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The Harvard Undergraduate Council celebrated its 40th anniversary with a banquet in the Smith Campus Center Sunday evening.
The event featured speeches from Florida State Rep. Fentrice D. Driskell ’01 and Dean of Students Katherine G. O’Dair, as well as a panel of former Council leaders, Rudd W. Coffey ’97, William A. Greenlaw ’17, Daniel V. Banks ’17, and Ajay V. Singh ’22.
In her keynote speech, Driskell told attendees her experience on the Council left her with many lasting life lessons.
“Understanding my truth and defying expectations have been two of the greatest keys to whatever model of success that I’ve had in life,” she said. “I came to better understand both of those concepts and how to deploy them effectively through my time on the Undergraduate Council.”
Driskell said throughout her career she has learned the importance of recognizing that everyone faces self-doubt.
“Maybe some of you have dealt with this feeling in your lives or maybe not, but imposter syndrome is that nagging unease that rises up when you feel like you don’t quite belong — that you’re not quite prepared enough,” she said. “I can tell you that everybody deals with imposter syndrome at some point. It’s a universal phenomenon that most of us will feel whether you're rich or poor, pauper or princess, and it’s okay.”
“Recognize that you’re not alone – it’s just that most people never talk about it,” she added.
Panelists discussed the significance of the Council in shaping their lives both during and after college.
Greenlaw, who served as finance committee chair, said the Council was his “favorite thing to do.”
“The reason that I enjoyed it is because I took heart in the idea that I was representing what students wanted,” he said. “I was representing what they asked me to do, the change they wanted to see done and I was doing my very best to try and make that happen.”
Banks, who was vice president of the Council from 2016 to 2017, said close interpersonal relationships within the Council, particularly between the president and vice president, are crucial to its functioning. He said he and former Council president Shaiba Rather ’17 were “best friends.”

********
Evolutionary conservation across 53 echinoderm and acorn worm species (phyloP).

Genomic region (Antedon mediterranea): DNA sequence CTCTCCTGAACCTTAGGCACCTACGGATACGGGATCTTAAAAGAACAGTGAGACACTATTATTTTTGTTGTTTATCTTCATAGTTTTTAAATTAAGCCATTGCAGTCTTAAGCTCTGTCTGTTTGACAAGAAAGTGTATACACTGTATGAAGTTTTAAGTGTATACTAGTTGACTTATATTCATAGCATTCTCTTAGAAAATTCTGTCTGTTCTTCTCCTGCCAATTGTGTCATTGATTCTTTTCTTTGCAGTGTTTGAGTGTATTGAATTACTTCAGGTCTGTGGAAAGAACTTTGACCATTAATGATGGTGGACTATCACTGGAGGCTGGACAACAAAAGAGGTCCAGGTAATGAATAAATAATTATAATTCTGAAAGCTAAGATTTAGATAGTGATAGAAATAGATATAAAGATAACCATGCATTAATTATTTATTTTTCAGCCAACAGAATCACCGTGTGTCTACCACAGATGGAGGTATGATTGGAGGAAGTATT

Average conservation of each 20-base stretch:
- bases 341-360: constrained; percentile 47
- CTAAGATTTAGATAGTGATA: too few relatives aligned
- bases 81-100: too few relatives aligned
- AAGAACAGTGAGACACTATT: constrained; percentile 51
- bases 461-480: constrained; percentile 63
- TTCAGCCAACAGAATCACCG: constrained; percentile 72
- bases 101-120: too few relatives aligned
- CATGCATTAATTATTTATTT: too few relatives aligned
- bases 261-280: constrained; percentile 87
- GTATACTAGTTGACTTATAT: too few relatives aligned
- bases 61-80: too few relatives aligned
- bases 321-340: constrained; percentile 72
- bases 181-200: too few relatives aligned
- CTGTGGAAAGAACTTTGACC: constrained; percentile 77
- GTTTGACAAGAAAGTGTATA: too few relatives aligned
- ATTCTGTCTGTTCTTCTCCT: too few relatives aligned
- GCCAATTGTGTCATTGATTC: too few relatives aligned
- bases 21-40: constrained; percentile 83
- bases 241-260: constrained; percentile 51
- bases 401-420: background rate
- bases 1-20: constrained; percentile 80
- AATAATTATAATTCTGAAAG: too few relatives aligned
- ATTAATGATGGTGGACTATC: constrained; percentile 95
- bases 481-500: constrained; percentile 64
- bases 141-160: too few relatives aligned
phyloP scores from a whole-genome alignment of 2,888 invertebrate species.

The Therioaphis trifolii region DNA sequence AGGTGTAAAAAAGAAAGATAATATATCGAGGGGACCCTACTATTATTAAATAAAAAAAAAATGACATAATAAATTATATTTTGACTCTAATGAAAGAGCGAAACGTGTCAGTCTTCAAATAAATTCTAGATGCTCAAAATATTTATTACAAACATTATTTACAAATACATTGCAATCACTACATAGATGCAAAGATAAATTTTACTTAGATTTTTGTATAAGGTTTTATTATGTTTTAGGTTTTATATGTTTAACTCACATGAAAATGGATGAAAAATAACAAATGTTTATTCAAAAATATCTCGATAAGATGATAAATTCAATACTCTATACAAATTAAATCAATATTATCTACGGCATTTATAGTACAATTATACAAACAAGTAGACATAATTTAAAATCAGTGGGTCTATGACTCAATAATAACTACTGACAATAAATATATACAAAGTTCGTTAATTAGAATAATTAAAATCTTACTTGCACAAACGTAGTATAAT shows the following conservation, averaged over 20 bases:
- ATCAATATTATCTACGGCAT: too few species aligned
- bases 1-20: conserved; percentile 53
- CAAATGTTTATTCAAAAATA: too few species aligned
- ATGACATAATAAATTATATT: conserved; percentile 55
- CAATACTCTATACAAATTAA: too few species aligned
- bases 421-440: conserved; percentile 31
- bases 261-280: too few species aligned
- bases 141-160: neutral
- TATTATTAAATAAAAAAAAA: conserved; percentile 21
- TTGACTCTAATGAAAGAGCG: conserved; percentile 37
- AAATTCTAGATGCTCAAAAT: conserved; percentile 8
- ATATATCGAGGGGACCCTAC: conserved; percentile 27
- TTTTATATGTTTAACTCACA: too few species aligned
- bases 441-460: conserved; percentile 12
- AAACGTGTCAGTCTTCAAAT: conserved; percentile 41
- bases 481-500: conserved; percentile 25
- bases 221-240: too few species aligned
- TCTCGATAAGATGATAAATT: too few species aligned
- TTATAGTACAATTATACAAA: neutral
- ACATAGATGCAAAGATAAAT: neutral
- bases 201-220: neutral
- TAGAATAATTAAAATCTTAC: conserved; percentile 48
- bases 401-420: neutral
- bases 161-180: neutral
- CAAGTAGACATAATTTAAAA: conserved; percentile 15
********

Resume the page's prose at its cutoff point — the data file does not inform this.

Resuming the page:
“The UC could be brought to its knees by an ineffective administration, specifically the president and the vice president,” he said. “At one point in my administration, an administrator said to me and Shaiba, ‘It’s like you two are married.’”
“We weren’t married,” he added. “We were in unison at all times.”
Coffey, a former chair of the Campus Life Committee, said his experience on the Council taught him that enacting change requires patience.
“Any kind of large bureaucracy, any kind of institution, it’s not going to change overnight,” he said. “You’ve got to be patient. You’ve got to keep trying, you’ve got to come up with different ideas.”
Singh, a former chair of the Academic Life Committee, said the Council sometimes focused on “nitty gritty” legislation instead of issues that more directly impacted students.
“Sometimes we would have really important legislation,” he said. “But instead of spending time talking about those issues and arguing over the merits of that statement and what the content was, we would spend two hours talking about a really nitty gritty amendment to the Constitution that litigated what issues and what bills we should talk about first or talk about last — things that didn’t matter to the student body.”
Jack M. Swanson ’22, a Council member who attended the event, said he enjoyed hearing the perspectives of the alumni panelists.
“I think it’s pretty rare that we get to hear from people who’ve served in the past and hear their experiences,” he said. “It’s great to see them all in one room.”
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